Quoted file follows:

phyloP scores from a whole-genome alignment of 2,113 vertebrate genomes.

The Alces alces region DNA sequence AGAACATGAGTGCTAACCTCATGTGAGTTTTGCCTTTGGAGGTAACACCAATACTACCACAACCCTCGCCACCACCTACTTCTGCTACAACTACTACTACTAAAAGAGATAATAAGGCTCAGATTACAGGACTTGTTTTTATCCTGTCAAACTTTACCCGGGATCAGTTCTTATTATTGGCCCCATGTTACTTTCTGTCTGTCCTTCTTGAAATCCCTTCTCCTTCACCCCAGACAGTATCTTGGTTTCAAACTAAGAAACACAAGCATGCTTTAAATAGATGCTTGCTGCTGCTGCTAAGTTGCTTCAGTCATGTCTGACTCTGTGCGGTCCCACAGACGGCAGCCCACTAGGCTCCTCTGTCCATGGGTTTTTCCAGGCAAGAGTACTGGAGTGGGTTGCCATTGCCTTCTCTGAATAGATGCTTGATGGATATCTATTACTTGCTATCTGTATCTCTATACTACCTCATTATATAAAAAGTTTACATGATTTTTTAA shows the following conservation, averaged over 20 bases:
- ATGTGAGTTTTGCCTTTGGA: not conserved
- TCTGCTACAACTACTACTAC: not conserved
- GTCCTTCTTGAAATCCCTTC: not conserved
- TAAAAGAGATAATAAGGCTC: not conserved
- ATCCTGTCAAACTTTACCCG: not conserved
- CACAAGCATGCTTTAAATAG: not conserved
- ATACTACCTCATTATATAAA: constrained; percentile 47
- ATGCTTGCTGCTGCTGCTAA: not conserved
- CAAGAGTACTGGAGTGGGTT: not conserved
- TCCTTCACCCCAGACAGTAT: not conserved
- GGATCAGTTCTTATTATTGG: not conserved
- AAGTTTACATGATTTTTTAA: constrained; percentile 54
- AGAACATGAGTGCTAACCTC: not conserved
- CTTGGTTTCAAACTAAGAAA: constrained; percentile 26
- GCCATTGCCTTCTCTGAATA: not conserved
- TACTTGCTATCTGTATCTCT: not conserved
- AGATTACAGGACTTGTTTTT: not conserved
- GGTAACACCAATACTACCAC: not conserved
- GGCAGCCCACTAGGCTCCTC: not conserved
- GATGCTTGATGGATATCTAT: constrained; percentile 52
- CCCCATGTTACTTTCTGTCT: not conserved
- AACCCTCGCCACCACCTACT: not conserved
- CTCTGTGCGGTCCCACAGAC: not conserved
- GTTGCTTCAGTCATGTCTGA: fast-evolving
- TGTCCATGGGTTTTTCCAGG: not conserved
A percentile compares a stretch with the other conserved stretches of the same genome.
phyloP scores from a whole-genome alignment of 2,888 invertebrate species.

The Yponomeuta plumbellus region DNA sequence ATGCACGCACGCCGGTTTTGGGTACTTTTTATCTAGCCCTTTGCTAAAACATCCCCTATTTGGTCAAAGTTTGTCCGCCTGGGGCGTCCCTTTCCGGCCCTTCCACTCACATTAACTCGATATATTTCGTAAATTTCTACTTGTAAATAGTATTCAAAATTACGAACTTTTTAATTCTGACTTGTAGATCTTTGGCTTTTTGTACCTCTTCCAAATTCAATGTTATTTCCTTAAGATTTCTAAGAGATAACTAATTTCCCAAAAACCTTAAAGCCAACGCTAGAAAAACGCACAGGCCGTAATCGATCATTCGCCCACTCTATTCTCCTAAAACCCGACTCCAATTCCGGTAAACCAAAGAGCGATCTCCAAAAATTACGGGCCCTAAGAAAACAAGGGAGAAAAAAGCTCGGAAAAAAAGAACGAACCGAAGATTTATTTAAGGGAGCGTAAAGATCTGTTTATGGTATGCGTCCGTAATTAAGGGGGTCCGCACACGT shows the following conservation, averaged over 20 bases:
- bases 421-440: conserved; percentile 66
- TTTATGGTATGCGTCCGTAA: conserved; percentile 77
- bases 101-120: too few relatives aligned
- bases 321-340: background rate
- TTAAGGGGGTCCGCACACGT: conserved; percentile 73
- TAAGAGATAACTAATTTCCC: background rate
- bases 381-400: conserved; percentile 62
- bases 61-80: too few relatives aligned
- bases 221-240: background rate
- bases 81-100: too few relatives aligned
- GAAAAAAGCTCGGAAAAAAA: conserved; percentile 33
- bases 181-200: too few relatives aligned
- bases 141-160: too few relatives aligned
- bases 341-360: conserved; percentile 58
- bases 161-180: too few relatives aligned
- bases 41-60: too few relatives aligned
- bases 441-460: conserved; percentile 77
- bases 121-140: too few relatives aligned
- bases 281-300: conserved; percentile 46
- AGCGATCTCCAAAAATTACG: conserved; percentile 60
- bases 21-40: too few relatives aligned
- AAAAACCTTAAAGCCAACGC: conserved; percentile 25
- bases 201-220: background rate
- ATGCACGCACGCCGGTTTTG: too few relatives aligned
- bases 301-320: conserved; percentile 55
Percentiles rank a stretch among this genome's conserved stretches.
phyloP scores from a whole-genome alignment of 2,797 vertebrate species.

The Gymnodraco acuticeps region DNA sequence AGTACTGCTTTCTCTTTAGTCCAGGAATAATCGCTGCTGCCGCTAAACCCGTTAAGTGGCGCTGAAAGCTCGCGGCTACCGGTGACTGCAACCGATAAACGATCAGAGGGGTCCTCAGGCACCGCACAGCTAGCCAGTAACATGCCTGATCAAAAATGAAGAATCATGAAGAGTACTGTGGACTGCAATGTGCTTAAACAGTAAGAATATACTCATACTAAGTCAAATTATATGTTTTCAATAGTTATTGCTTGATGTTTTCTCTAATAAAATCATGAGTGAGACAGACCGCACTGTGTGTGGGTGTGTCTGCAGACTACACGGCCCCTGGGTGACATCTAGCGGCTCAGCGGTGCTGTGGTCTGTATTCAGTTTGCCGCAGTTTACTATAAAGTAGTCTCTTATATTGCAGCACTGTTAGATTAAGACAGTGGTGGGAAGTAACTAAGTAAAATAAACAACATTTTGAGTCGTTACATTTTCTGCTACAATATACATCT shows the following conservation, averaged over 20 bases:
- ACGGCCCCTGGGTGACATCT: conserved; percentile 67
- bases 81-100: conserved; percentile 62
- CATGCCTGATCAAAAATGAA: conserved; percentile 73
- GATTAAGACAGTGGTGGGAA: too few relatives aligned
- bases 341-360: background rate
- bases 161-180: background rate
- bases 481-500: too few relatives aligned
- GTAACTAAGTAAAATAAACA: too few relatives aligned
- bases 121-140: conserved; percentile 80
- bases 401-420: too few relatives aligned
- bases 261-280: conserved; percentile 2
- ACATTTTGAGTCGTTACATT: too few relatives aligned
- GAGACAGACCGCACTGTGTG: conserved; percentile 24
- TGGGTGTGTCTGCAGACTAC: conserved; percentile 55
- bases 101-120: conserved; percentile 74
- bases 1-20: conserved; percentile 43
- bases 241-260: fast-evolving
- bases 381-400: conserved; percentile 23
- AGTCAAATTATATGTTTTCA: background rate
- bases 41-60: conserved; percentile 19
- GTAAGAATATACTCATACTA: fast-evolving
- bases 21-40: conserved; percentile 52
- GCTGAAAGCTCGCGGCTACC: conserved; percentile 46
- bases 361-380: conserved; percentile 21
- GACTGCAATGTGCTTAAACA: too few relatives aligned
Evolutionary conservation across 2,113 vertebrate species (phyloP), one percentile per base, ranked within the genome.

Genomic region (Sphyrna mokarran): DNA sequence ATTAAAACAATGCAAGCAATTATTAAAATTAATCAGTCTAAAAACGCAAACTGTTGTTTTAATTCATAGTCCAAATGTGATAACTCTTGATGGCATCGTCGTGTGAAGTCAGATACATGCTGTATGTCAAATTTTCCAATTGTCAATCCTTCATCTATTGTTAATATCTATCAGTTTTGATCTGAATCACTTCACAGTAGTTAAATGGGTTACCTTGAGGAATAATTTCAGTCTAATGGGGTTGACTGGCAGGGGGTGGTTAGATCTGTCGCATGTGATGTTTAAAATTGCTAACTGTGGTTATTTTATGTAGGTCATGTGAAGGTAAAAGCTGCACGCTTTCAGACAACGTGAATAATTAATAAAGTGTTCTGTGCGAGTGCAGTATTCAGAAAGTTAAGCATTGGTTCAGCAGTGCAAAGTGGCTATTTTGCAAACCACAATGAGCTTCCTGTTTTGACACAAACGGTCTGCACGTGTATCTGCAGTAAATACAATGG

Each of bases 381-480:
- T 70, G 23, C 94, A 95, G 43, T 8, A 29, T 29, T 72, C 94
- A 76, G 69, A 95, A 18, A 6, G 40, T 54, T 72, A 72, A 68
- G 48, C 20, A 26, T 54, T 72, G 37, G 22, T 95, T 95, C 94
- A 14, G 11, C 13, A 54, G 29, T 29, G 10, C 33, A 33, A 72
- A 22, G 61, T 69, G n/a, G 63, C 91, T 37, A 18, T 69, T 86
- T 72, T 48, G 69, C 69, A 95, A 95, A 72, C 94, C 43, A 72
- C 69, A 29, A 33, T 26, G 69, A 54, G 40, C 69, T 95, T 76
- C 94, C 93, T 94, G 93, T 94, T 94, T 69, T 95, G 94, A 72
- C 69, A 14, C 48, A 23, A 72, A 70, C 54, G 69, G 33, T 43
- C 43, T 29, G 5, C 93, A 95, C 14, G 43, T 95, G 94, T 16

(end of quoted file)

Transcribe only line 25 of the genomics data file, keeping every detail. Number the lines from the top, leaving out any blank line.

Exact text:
- CTCTGTGCGGTCCCACAGAC: not conserved